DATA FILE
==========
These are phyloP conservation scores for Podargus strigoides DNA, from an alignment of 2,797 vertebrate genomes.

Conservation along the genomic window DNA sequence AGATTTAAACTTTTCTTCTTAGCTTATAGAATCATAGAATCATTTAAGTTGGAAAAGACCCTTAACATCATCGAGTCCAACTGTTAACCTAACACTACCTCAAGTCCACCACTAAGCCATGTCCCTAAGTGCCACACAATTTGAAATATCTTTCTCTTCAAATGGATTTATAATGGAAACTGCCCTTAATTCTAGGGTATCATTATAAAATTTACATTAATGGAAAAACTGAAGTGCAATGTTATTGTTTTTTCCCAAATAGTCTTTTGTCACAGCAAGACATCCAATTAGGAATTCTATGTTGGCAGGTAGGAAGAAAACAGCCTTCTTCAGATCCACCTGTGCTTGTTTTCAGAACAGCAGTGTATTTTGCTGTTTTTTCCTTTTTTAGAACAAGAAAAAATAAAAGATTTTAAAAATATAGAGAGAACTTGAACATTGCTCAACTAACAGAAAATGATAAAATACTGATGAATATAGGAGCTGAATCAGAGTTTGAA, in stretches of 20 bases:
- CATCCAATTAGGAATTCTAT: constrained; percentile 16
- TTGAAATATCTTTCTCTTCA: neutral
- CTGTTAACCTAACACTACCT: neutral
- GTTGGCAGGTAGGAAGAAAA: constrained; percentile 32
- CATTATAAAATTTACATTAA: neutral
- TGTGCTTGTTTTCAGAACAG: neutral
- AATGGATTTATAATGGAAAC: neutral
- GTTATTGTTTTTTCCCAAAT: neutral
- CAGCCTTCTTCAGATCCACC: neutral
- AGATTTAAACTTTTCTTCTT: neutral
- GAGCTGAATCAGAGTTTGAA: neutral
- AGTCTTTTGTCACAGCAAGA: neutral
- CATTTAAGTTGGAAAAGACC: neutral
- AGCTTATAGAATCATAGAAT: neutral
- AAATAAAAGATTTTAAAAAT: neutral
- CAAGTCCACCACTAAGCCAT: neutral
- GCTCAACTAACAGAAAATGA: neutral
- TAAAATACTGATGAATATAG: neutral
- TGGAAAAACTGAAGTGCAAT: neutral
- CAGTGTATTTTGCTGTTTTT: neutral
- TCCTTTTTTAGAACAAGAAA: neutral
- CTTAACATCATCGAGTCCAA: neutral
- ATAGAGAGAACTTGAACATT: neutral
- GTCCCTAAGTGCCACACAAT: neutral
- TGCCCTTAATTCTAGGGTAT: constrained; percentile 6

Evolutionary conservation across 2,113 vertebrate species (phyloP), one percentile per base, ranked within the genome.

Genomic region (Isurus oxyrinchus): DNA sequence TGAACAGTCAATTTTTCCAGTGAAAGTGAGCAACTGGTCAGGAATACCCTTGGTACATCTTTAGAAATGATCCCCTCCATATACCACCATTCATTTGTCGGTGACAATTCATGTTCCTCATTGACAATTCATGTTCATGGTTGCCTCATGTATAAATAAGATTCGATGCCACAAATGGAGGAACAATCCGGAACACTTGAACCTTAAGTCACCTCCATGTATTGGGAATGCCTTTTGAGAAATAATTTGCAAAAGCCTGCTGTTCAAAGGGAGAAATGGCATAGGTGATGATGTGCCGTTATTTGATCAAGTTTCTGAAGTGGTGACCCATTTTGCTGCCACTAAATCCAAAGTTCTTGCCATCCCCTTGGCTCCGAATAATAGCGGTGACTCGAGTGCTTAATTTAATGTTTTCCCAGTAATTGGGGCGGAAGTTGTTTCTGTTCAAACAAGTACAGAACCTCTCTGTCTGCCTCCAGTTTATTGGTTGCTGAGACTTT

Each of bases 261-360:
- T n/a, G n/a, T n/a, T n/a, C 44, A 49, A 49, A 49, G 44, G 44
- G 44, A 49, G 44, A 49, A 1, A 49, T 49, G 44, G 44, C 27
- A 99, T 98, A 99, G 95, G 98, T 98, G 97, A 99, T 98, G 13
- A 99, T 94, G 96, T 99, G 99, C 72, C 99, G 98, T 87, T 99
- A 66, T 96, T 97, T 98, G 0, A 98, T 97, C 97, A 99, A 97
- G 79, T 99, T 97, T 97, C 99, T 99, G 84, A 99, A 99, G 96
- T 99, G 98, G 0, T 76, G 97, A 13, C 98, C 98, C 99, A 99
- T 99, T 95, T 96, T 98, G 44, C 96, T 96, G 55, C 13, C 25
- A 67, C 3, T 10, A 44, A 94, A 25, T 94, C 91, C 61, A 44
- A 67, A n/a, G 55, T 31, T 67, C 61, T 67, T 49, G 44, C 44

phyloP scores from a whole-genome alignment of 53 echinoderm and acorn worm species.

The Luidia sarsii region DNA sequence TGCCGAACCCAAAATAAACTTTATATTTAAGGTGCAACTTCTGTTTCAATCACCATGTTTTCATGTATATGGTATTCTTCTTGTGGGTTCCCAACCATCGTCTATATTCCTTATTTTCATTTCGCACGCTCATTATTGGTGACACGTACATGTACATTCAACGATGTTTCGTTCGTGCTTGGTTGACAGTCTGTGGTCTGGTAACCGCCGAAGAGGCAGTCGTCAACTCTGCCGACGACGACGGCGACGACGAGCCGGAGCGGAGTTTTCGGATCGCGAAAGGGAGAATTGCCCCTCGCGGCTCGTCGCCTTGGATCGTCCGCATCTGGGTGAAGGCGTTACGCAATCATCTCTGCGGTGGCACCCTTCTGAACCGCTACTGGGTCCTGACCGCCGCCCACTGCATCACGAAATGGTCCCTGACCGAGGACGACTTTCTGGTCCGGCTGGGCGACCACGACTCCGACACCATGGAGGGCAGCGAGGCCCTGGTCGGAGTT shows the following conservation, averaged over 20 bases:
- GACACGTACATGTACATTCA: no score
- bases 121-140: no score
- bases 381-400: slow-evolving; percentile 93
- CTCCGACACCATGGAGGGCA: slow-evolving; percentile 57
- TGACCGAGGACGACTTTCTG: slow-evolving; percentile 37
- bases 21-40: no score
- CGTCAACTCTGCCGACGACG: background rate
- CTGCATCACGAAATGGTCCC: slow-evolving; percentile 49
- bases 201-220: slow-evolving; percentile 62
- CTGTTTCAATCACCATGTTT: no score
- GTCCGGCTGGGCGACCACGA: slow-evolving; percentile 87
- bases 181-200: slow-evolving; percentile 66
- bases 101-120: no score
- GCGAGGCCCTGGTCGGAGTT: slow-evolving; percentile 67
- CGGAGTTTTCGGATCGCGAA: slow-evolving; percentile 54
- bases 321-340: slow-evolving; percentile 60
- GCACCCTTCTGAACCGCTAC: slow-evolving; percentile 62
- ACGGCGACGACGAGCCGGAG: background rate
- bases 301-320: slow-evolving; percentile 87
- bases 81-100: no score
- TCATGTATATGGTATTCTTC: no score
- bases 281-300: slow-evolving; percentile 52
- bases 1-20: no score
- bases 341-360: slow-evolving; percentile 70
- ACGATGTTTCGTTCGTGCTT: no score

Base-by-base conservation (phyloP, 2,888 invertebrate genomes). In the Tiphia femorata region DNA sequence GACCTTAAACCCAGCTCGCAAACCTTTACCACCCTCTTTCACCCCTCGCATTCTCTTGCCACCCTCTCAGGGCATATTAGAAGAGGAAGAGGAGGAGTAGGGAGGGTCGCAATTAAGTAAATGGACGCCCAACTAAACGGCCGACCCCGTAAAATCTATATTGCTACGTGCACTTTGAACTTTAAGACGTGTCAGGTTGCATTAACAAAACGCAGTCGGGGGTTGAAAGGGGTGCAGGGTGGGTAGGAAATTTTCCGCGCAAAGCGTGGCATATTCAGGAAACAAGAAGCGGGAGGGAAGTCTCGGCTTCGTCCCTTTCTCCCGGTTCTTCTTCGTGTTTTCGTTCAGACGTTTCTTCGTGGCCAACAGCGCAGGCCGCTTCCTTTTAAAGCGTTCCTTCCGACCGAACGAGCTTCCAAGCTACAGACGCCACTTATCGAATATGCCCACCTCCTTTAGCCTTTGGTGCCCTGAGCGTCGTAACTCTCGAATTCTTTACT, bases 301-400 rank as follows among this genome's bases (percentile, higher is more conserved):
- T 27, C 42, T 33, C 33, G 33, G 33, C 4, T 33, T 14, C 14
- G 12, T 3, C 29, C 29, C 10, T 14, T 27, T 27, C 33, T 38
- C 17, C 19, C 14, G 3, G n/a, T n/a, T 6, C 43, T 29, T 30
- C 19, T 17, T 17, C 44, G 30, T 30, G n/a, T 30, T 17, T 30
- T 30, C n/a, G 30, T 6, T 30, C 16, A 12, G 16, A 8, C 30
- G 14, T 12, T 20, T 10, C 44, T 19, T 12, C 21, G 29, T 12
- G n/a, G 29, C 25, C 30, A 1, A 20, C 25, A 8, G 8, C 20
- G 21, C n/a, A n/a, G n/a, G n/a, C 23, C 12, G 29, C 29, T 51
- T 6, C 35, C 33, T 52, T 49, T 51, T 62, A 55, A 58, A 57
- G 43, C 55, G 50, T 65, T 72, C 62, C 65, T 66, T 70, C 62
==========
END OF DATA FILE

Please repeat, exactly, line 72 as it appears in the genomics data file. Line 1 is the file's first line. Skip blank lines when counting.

- C 19, T 17, T 17, C 44, G 30, T 30, G n/a, T 30, T 17, T 30